This week I stopped as a tourist at the Musée Mécanique at Fisherman’s Wharf in San Francisco after the American Society for Environmental History annual meeting. The museum is part historical collection, part working penny arcade (although most things cost a US quarter now). There are stereoscope viewers, fortunetellers, strength testers, ball games, and car games. A large number of them machines are moving dioramas including farms with moving animals, carnivals with working rides, the oil field with spinning derrick drills, and bizarre morbid animated execution scenes including hangings and a beheading via guillotine.
One of the automata diorama machines was called “The Inquest”, presumably dating from end of the 19th or beginning 20th century like much of the collection, but no date was on it. The scene was intriguing. Three American bison (commonly referred to as buffalos) stood around a Native American (at the time of production called an Indian) lying on the ground. The setting is early winter – the bison, Indian headdress, and ground are lightly dusted in white. The backdrop is painted with more bison and a rising mountain is capped with snow. The hairy inquisitors moved their heads either sideways or up and down, investigating the dead face-up Indian. That was it. That was the story a viewer got for a coin.
As the bison shook their heads pondering the plight of the man, I began to ponder what such a display meant.
One possible interpretation is a turning over of the hierarchy of hunt and hunter. Here the man, who had likely caused the death of so many bison, was dead before them. From the bisons’ perspective, was it a deserved death? Perhaps it was the same kind of view as the executions on other machines that always implied that justice was served through death. Of course, in reality it was not natives but invading white settlers and hunters that brought the bison to the brink of extinction. But I doubt that was considered at the time the machine was made or seen in an arcade. Such a message caught me off guard because it looks at the scene from the bison’s point of view. It is the bison who are the actors – they inquire, investigate, and move – rather than the human.
An alternate interpretation is that the scene represents the closing of the frontier, i.e. the Fredrick Jackson Turner thesis that I have no doubt came up in several papers at the ASEH conference I was attending. Was this a moving meditation on the end of the Western way of life? The bison seem genuinely distressed at the body. Perhaps we are supposed to read them as compatriots, components in a Western ecosystem which has been dismantled by outsiders. This too would be a surprising message in that it admits a place for both the animal and Indian at a time when neither seemed to have a place at all. We often fail to remember that the bison was nearly extinct by 1900. The herds had been systematically hunted for skins and as a way to force the indigenous people off the land, with thousands of carcasses left rotting in the sun. It was only the fortuitous action of a few that keep the animals alive on farms, animals which would eventually breed enough to be successfully reintroduced to the plains. According to Andrew Isenberg’s The Destruction of the Bison, part of the impetus for reintroducing the Plains giant was to reclaim the frontier wildness and preserve the cowboy (rather than Indian) whose way of life was passing away. Perhaps the death of both the Indian and the bison meant the death of the cowboy, an American icon. Did the creator want to invoke a sense of guilt for this destruction from the viewer?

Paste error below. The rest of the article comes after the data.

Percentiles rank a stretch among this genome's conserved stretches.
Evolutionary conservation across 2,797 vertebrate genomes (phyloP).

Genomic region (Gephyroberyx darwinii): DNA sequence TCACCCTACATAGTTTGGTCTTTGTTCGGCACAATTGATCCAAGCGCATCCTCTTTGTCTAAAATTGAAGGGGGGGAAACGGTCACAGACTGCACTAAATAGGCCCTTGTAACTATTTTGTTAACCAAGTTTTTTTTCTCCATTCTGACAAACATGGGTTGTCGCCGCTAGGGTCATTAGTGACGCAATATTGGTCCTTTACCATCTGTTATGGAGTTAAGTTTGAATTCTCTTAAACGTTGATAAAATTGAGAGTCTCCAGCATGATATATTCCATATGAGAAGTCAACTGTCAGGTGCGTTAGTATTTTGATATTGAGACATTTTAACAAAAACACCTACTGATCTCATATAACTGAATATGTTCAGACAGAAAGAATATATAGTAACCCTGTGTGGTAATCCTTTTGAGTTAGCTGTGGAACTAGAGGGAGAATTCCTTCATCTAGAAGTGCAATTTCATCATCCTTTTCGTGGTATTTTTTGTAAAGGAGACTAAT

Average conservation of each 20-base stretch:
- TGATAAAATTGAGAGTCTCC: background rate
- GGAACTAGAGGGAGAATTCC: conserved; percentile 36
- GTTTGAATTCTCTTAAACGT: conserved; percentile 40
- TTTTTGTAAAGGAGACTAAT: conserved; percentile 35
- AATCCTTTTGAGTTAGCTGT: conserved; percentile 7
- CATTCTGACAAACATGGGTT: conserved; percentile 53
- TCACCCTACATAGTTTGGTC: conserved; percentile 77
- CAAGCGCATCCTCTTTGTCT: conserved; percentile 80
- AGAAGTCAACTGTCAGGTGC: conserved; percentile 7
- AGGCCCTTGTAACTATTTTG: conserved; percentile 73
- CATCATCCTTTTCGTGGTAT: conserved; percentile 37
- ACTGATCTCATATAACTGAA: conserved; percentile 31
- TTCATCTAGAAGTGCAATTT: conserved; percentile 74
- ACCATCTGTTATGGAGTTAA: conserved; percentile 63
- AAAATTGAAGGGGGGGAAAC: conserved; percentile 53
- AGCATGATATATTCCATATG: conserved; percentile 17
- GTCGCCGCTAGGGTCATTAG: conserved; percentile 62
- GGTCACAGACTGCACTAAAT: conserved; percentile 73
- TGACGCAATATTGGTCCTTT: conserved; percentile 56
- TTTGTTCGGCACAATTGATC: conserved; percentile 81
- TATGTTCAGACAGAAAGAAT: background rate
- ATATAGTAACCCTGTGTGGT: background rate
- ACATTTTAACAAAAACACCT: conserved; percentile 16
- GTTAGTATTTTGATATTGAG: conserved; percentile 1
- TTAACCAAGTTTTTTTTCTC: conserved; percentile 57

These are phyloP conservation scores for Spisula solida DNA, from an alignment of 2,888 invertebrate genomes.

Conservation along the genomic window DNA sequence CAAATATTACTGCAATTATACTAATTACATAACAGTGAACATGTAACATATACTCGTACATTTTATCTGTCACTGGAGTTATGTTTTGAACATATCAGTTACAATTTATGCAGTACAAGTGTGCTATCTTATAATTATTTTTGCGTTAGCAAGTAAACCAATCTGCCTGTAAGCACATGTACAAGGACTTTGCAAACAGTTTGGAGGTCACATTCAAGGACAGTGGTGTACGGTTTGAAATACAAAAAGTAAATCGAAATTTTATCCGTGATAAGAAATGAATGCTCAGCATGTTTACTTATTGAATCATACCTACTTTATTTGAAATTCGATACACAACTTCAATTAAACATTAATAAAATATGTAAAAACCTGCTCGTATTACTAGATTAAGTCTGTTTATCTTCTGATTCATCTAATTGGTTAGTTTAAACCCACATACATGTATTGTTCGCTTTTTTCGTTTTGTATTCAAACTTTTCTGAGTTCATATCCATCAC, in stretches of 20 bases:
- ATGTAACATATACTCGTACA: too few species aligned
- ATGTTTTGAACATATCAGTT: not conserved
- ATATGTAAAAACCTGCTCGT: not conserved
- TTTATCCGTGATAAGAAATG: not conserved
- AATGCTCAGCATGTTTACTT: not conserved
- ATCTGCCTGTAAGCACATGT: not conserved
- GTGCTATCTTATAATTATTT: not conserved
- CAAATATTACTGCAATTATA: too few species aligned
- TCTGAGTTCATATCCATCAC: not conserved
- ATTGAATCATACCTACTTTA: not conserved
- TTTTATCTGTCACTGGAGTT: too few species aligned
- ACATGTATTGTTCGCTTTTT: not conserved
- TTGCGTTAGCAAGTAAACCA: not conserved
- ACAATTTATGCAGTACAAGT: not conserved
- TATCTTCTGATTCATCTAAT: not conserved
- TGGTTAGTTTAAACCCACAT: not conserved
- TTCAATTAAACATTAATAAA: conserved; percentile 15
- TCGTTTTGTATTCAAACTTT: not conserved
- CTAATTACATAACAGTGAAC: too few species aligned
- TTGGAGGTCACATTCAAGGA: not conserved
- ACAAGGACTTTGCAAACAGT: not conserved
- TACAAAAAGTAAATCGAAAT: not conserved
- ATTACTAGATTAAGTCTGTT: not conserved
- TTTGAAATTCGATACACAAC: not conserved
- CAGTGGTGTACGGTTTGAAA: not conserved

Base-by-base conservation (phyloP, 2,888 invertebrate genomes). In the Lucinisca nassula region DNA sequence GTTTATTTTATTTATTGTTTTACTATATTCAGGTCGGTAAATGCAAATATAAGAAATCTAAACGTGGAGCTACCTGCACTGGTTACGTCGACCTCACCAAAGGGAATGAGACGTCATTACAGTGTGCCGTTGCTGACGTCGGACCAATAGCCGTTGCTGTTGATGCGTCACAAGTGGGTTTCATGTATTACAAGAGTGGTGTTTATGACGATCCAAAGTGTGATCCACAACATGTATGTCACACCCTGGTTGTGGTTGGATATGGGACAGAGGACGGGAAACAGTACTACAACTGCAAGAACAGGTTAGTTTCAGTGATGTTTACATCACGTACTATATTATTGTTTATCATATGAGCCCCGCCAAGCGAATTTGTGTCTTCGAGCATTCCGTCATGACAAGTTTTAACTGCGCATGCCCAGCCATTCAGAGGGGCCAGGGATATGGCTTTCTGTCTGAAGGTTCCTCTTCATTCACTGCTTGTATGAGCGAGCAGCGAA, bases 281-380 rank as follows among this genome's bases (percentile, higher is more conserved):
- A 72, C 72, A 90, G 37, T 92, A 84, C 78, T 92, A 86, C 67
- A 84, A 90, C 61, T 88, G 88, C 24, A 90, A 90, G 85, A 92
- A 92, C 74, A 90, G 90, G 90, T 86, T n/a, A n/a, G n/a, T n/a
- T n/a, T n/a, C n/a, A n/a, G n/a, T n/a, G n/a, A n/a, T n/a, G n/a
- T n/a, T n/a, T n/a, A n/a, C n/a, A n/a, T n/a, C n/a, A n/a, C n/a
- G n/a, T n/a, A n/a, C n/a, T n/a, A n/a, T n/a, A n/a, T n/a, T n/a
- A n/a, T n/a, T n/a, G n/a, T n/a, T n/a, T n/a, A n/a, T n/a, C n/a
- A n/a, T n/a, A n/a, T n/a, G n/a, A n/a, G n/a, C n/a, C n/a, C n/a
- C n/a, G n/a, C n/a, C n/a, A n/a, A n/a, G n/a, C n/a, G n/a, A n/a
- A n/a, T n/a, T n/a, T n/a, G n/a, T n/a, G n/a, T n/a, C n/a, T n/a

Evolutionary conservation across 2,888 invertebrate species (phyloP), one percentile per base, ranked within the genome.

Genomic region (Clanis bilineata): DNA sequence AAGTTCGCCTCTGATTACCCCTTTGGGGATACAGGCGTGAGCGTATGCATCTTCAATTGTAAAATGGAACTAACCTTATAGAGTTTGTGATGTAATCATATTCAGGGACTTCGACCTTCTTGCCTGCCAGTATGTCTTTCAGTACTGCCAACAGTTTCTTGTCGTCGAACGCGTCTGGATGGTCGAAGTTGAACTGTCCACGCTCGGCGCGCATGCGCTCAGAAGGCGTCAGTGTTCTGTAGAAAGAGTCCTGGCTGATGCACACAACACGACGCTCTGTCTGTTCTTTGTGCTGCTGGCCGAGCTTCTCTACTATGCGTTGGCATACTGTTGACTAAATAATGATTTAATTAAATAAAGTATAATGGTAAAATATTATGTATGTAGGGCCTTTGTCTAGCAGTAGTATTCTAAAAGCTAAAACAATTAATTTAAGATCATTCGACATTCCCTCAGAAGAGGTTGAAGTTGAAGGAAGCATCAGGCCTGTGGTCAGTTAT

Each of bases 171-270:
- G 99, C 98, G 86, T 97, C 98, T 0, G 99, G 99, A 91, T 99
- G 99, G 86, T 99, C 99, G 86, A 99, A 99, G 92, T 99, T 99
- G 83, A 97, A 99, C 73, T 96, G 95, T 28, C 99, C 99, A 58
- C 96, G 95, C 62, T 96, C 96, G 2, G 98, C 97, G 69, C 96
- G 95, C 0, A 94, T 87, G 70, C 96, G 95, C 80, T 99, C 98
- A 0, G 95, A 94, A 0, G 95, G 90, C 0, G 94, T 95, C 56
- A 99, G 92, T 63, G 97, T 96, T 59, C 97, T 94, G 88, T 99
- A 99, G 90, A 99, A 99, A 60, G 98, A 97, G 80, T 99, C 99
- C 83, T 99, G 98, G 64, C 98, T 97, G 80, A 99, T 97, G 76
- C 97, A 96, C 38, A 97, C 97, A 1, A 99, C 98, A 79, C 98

This short inquest of “The Inquest” can’t provide answers, but it can prompt us to think about who is in the center of our environmental history stories: The curious bison? The dead Indian? The unseen cowboy? As a historian, I often stand over my long-dead subjects like the animated bison, cocking my head sideways wondering what it all means.
Libby Robin added this comment:
The Hunted turn on the Hunt – what a trope for the End of the Frontier era. It would be very interesting to find out how close this one was to 1893.
Another idea is that this is what Tom Griffiths calls ‘White Noise’ – pitting the man and beast against each other, when in fact their common enemy was European settlement, thereby silencing the guilt.
Tom’s idea is online http://www.australianhumanitiesreview.org/emuse/wik/griffiths2.html and further explicated in his book <<Hunters and Collectors>> (1996)
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